Cyber Protection Insurance
While the adoption of the Internet has created amazing gains in communications and productivity, by now most business people are aware that it has also brought new liabilities. The digital age of global interconnectedness brings opportunities that could previously only be imagined, but these newly realised strengths can also be the source of potentially disastrous vulnerabilities. We’ve seen plenty of examples of even the biggest names in the IT industry themselves fall prey to cyber criminals, showing that even the highest levels of technical expertise are not 100% safe.
To help meet the challenge of cyber crime in the 21st Century, the insurance industry now offers cyber protection insurance so that businesses can take advantage of the benefits of the Internet without fear that it will be the cause of their ultimate ruin.
The Rise of Cyber-Crime
Since Internet technology emerged from the obscurity of government defence and university departments into the commercial world, the innovation unleashed was extraordinary and breath-taking. Few people if anyone could envisage where it would take us, and no one can really predict where it will go from here.
From the very beginning however, there has been a dark-side to the technology; the proliferation of what is known as cyber-crime. In the same time that online entrepreneurs have been innovating and changing how the world does business, so has the cunningness and sophistication of criminals, who can be orchestrating their nefarious activities anonymously from anywhere in the world.
While violent crime across the developed world has been generally in decline, cyber-crime has been steadily increasing. The incentives are easy to understand when perpetrating crimes in the physical space poses enormous risks of detection and capture when compared to online criminal activity with potentially far greater rewards.
Common Cyber Threats to Business
The threats to business from cyber-crime can come from anywhere in the world, either from individuals or highly organised groups made of people from various locations.
Here is a short list of common cyber-threats:
- Possibly the most prolific threat to businesses from online are so-called computer viruses and worms that can infected networks and computers connected to them that can reap havoc and render then inoperable.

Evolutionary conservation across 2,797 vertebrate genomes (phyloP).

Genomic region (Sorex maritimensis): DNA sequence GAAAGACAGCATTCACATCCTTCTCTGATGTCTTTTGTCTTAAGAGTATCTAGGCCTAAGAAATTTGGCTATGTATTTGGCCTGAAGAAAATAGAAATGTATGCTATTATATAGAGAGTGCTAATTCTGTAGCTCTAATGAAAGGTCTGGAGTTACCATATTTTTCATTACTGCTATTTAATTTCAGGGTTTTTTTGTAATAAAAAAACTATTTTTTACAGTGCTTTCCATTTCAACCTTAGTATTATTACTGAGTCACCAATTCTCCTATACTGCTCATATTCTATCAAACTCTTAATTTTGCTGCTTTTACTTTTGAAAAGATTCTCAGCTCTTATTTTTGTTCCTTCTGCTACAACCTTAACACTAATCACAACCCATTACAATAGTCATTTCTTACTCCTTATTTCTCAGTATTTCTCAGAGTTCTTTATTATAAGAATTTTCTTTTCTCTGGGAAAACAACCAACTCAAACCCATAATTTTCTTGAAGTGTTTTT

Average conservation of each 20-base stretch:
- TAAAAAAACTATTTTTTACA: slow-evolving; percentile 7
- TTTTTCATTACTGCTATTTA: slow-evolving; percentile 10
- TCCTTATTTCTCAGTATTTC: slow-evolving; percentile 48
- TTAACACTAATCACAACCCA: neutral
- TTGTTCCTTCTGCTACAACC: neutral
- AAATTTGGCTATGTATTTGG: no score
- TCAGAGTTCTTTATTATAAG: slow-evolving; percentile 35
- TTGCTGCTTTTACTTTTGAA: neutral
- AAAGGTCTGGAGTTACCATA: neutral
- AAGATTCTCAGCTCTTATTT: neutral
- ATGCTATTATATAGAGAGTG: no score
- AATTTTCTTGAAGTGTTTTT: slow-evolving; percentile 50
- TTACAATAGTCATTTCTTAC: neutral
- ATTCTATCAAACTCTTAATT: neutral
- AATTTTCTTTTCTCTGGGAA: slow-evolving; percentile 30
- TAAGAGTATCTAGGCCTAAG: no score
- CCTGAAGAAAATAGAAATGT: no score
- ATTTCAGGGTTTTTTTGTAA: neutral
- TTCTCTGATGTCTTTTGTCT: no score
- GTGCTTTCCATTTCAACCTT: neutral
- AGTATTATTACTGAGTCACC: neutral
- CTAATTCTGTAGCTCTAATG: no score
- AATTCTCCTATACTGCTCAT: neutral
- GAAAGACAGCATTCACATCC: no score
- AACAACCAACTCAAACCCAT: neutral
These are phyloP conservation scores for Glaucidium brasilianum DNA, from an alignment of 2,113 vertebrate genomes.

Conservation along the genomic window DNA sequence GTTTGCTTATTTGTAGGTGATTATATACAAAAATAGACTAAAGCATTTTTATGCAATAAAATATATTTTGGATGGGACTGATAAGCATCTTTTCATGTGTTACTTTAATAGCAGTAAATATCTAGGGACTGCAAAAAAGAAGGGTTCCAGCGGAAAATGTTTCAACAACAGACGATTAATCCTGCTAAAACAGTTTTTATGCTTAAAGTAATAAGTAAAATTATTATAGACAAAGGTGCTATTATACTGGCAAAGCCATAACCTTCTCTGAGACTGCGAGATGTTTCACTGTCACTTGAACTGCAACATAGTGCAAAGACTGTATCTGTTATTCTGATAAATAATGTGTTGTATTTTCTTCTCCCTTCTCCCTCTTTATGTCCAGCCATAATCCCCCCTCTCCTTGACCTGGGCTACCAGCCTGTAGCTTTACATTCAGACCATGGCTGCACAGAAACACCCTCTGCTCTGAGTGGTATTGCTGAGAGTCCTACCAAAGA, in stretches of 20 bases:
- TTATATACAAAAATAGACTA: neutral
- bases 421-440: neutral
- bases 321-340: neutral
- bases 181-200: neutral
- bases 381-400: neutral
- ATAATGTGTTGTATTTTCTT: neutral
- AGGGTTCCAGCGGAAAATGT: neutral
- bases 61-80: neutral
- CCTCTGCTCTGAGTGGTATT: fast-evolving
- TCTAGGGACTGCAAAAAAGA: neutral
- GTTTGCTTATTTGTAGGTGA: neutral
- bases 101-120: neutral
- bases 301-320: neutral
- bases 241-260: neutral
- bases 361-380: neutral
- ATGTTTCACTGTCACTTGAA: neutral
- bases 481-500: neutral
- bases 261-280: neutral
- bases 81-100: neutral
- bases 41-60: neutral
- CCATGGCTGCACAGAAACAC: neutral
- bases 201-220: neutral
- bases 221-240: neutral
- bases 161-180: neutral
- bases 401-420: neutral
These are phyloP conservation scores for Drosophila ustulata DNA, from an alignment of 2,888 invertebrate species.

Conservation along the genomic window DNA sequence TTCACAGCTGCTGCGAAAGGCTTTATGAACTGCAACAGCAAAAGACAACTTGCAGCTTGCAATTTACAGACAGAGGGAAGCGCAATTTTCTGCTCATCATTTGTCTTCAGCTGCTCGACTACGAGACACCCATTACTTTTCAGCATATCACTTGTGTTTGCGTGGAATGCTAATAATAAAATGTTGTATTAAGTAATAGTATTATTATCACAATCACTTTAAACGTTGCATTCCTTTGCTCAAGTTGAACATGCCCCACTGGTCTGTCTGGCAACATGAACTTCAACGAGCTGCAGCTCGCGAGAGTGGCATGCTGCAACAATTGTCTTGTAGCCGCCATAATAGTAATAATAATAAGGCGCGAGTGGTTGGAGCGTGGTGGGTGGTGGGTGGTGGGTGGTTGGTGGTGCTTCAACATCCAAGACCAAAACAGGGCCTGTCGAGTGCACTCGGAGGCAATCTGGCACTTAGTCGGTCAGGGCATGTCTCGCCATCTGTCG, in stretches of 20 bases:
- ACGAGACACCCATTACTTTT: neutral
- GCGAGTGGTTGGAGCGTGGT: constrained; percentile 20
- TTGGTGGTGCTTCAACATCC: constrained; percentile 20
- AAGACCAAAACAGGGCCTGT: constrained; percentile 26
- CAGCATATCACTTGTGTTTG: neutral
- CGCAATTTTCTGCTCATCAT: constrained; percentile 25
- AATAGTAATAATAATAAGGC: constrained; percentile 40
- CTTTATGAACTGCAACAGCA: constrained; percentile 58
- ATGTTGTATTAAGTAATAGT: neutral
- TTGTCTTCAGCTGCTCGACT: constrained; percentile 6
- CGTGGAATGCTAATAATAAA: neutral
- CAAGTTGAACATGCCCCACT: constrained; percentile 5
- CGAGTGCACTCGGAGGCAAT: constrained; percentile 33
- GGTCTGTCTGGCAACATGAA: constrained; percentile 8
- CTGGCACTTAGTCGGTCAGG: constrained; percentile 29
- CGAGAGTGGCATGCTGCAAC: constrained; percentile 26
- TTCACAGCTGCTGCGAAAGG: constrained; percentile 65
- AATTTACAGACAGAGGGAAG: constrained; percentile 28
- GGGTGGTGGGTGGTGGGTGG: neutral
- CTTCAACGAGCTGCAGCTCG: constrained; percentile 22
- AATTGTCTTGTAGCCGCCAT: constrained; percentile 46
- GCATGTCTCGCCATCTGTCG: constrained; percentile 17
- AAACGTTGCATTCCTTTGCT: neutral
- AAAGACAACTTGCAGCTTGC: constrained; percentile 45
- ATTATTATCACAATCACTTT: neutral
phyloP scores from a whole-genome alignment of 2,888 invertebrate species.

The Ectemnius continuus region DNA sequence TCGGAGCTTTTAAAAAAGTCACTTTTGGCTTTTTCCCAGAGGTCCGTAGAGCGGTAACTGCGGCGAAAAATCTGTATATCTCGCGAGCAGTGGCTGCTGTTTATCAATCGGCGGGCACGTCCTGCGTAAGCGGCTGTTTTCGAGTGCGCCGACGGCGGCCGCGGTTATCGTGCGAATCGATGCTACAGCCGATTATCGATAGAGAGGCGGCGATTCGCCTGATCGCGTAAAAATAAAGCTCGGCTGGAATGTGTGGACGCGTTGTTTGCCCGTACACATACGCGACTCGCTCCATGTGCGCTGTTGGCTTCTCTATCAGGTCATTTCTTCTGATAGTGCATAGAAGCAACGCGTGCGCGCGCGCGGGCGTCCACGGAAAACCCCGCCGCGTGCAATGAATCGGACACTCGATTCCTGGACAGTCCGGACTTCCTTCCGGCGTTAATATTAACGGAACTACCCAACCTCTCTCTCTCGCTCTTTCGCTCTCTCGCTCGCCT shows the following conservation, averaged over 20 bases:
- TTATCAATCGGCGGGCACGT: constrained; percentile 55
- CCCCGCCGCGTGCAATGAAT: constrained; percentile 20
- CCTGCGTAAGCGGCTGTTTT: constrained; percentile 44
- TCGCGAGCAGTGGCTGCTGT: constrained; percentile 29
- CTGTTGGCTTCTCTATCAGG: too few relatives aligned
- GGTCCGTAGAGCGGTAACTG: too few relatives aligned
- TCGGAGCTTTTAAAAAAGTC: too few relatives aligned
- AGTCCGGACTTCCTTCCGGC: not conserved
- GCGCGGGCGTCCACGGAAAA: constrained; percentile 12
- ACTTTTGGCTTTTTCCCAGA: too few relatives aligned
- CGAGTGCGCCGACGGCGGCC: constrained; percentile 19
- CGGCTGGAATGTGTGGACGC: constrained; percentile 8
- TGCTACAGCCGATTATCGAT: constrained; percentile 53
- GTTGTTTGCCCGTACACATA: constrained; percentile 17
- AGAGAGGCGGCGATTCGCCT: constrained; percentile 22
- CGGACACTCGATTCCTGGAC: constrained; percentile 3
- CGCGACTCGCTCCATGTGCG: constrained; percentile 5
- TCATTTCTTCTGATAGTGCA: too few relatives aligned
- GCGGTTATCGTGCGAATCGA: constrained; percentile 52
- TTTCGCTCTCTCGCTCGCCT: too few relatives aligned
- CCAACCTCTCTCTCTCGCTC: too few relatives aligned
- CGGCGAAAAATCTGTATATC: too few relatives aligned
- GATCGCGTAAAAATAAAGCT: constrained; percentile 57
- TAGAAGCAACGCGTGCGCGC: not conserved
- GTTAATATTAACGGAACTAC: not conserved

- Breach of confidential databases containing personally identifying information that can be used for identity theft.
- Once a business's networks have been compromised, cyber-criminals often use this as an opportunity for cyber-extortion, demanding payment in return for restoring the network to normal operation. This type of crime has recently seen a dramatic increase due to the rise of ransomware.
- DDOS (Distributed Denial of Service) attacks use scripts that allow criminals to remotely control up to thousands of computers at a time, collectively called a botnet to simultaneously send data to a target network to overwhelm it, rendering it inoperable. While the effects are usually temporary, this can cause a significant loss of business in online trade.
The Costs of Cyber Threats
The estimated cost of cybercrime worldwide exceeded $600 billion USD in 2017. According to McAfee and the Center for Strategic and International Studies (CSIS).
These costs can include:
- Data restoration
- Ransomware and cyber-theft costs
- Costs of forensic consultants
- Business disruption
- Fines, penalties & defence costs
Cyber Protection Policy to Mitigate Threats
A Cyber Protection policy will provide you with comprehensive cover to help you overcome potential cyber-attack and data breaches that you will inevitably face. Taking preventative measures to the extent that is possible makes sense and can help in the defence of your business, but no network is impenetrable, so it is vital to limit your liability from cyber threats.
If the above doesn’t get your attention, the following might, as from Feb 22, 2018 businesses are obligated to comply with the Notifiable Data Breaches (NDB) scheme, which imposes a set of specific requirements on you in the event personal information is compromised.
This can include very substantial fines You can face fines up to $1.8m for organisations and up to $360k for individuals if you fail to comply.